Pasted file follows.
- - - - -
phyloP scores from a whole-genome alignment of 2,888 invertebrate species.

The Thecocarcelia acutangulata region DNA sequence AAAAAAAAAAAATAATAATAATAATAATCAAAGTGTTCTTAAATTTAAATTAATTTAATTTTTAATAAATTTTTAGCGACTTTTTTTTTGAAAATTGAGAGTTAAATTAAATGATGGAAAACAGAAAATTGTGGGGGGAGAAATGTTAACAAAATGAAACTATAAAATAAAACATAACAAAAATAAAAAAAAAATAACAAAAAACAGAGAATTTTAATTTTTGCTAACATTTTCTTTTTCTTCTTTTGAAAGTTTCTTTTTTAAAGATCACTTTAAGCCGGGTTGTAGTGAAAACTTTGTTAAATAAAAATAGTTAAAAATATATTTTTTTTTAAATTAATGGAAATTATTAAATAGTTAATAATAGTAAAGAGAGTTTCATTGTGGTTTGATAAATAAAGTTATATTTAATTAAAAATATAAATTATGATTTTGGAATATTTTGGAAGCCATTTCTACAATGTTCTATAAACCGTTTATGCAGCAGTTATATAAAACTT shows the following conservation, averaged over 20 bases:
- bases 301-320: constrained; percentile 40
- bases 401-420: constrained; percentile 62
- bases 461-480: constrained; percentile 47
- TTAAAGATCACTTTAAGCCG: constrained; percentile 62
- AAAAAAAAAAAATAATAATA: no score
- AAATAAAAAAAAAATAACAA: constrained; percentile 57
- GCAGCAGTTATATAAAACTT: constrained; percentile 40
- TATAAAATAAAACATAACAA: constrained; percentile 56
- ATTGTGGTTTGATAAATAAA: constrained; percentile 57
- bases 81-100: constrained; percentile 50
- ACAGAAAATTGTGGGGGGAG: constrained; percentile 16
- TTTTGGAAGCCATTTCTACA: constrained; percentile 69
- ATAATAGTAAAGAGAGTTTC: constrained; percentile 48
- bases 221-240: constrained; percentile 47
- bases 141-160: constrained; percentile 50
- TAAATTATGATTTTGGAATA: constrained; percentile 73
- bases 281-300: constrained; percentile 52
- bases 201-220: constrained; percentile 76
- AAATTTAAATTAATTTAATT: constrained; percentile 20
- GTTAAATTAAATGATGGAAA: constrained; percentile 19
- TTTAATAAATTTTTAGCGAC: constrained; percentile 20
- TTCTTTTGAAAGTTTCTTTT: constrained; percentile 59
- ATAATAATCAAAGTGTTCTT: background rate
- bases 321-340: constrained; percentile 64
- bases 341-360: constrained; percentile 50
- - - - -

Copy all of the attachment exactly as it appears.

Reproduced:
phyloP scores from a whole-genome alignment of 2,888 invertebrate species.

The Thecocarcelia acutangulata region DNA sequence AAAAAAAAAAAATAATAATAATAATAATCAAAGTGTTCTTAAATTTAAATTAATTTAATTTTTAATAAATTTTTAGCGACTTTTTTTTTGAAAATTGAGAGTTAAATTAAATGATGGAAAACAGAAAATTGTGGGGGGAGAAATGTTAACAAAATGAAACTATAAAATAAAACATAACAAAAATAAAAAAAAAATAACAAAAAACAGAGAATTTTAATTTTTGCTAACATTTTCTTTTTCTTCTTTTGAAAGTTTCTTTTTTAAAGATCACTTTAAGCCGGGTTGTAGTGAAAACTTTGTTAAATAAAAATAGTTAAAAATATATTTTTTTTTAAATTAATGGAAATTATTAAATAGTTAATAATAGTAAAGAGAGTTTCATTGTGGTTTGATAAATAAAGTTATATTTAATTAAAAATATAAATTATGATTTTGGAATATTTTGGAAGCCATTTCTACAATGTTCTATAAACCGTTTATGCAGCAGTTATATAAAACTT shows the following conservation, averaged over 20 bases:
- bases 301-320: constrained; percentile 40
- bases 401-420: constrained; percentile 62
- bases 461-480: constrained; percentile 47
- TTAAAGATCACTTTAAGCCG: constrained; percentile 62
- AAAAAAAAAAAATAATAATA: no score
- AAATAAAAAAAAAATAACAA: constrained; percentile 57
- GCAGCAGTTATATAAAACTT: constrained; percentile 40
- TATAAAATAAAACATAACAA: constrained; percentile 56
- ATTGTGGTTTGATAAATAAA: constrained; percentile 57
- bases 81-100: constrained; percentile 50
- ACAGAAAATTGTGGGGGGAG: constrained; percentile 16
- TTTTGGAAGCCATTTCTACA: constrained; percentile 69
- ATAATAGTAAAGAGAGTTTC: constrained; percentile 48
- bases 221-240: constrained; percentile 47
- bases 141-160: constrained; percentile 50
- TAAATTATGATTTTGGAATA: constrained; percentile 73
- bases 281-300: constrained; percentile 52
- bases 201-220: constrained; percentile 76
- AAATTTAAATTAATTTAATT: constrained; percentile 20
- GTTAAATTAAATGATGGAAA: constrained; percentile 19
- TTTAATAAATTTTTAGCGAC: constrained; percentile 20
- TTCTTTTGAAAGTTTCTTTT: constrained; percentile 59
- ATAATAATCAAAGTGTTCTT: background rate
- bases 321-340: constrained; percentile 64
- bases 341-360: constrained; percentile 50